Kent State’s award-winning landscape


Kent State University students enjoy the award winning landscape on campus.. Photo by Grace Jelinek.

Rachel Jones

With winter in the rearview mirror, the flowers and trees on campus are ready to make their presence known by popping up soft petals and filling the air with a sweet perfume.

It’s hard to ignore these picturesque signs of spring. And we’re not the only ones who have been taking notice.

Groundskeeping supervisor Jacob Biltz said the landscape has earned Kent State the Tree Campus USA recognition for the last three or four years.

“We have several plaques hanging on the wall in here,” Biltz said. “We feel pretty accomplished as far as that goes.”

Kent State’s main and Stark campuses are two out of the 149 universities recognized in 2011.

Arbor Day adviser Tess Kniep said campuses must meet certain qualifications to earn this award.

“We recognize colleges and universities that effectively manage campus trees, develop connectivity with the community beyond campus borders to foster healthy, urban forests, and strive to engage their student population, utilizing service learning opportunities centered on campus and community forestry effort,” Kniep said.

Each university must also meet five standards.

Standard one is a Campus Tree Advisory Committee. It’s comprised of members representing the diverse audience of those with a stake in campus trees is established and meets regularly. It can be students, faculty or community members.

Standard two is Campus Tree Care. [It’s] a plan of how to clearly take care of all of the trees and any goals or targets for how many trees to plant in a year.

Standard three is Campus Tree Program with Dedicated Annual Expenditures. They set aside a certain amount to spend on trees.

Standard four is Arbor Day Observance. You celebrate Arbor Day every year.

Standard five is Service Learning Projects. They have volunteer tree planting or tree maintenance or tree inventory.


On a local level, groundskeeping supervisor Frank Mulneix said the campus landscape has also been recognized by the Garden Club of Kent for the last two years.

Lee Hall, membership chairperson and second vice president of the Garden Club of Kent, said the club is a group of 200 members who meet monthly to discuss their planting endeavors and share the fruits – or flowers – of their labor.

The club also has a horticulture show in August where members recognize and give out prizes to the best vegetables and flowers in the club and in the community.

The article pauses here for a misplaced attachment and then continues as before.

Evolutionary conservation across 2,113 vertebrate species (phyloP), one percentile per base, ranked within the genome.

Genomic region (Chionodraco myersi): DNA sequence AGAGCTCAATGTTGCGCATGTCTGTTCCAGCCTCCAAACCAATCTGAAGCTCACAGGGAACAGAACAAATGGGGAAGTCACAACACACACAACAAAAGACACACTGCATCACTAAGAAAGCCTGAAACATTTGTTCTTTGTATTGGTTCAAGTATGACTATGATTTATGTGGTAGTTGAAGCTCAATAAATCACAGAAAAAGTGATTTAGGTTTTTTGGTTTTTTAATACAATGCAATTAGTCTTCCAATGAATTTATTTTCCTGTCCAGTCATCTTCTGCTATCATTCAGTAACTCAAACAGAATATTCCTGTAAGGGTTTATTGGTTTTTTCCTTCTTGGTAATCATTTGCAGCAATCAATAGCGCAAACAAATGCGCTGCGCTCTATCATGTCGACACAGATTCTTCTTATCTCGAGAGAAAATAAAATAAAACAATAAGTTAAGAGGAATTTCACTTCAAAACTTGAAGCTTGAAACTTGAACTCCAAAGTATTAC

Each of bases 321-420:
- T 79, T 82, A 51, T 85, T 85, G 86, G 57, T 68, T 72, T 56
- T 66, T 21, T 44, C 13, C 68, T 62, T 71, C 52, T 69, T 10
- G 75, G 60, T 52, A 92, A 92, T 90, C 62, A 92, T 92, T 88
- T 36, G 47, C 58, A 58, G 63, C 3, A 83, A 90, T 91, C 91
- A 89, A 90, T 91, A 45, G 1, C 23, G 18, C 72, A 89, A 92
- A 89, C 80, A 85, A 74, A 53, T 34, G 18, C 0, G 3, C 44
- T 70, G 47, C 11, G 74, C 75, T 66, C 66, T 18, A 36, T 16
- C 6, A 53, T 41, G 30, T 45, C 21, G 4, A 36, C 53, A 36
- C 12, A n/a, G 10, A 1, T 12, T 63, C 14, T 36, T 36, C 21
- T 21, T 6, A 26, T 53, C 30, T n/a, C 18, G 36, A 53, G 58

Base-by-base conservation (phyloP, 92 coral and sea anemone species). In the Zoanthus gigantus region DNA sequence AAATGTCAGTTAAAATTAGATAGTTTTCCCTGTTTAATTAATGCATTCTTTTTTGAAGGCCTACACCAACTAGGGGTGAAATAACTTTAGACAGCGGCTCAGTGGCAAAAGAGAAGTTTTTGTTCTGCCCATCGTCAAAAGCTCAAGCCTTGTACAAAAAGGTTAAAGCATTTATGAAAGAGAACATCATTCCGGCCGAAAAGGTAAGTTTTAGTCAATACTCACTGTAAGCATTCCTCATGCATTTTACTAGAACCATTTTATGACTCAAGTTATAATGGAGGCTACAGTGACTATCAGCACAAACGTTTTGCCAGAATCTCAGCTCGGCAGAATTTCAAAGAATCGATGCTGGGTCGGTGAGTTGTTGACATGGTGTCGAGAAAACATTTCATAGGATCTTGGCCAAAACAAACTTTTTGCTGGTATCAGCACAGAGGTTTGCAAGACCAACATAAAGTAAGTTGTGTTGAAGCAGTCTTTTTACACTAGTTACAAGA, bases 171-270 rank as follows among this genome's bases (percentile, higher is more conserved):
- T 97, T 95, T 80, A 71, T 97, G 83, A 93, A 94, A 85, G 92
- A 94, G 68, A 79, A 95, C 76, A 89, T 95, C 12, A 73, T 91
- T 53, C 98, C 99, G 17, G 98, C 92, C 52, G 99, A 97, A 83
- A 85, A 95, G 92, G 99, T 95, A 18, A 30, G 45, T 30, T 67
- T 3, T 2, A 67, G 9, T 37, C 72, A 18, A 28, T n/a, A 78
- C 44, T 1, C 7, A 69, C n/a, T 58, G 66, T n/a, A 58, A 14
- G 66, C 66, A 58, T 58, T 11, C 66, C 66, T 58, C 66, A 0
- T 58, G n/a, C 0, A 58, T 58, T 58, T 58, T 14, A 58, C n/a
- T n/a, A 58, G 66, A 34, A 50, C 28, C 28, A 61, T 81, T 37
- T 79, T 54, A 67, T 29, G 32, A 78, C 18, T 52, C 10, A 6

To keep the campus landscape in prize-worthy condition, Biltz said the groundskeeping crew heads out daily to get new plants in and maintain the older ones.

“It’s a pretty extensive labor, especially with the new trees that are planted on campus,” Biltz said. “We have a crew of guys who go out, dig the holes and do any pruning that needs to be done. There’s a lot of weeding and spraying with weed killer.”

Biltz said the university also spends a “significant amount” on landscaping each year. The exact number was not available.

Blooming on campus these days are ornamental grasses, maple trees, oak trees, evergreens and a wide variety of annuals. These flowers bloom and die within the year they are planted.

Mulneix said they grow some flowers in the campus greenhouse and purchase the rest at landscape companies, such as Battaglia’s in Kent.

“They’re flowers native to the area that will definitely withstand the temperature and soil conditions that we have in this area,” Mulneix said.

When it comes to picking what plants to grow, Biltz said the groundskeepers meet with their supervisors and manager to plan things out. The landscape designer also chooses a lot of plants and designs based on which plants prefer sun or shade.

Despite this year’s short winter, Mulneix said they were still hesitant to plant anything new too soon.

“You don’t want to put anything in until you’re sure the frost is gone,” Mulneix said. “Anything that’s above ground [will be killed by frost]. The temperatures still have a chance of dropping below freezing, so we pretty much stay on the same schedule.”

Right now, the groundskeepers are working on planting new bulbs and pruning the already-bloomed trees, hoping to maintain the landscape’s reputation.

“Every once in a while someone will say something about it,” Mulneix said. “Students, alumni and even community members will make comments that they like the way campus looks when they drive by or walk through it.”

Contact Rachel Jones at [email protected].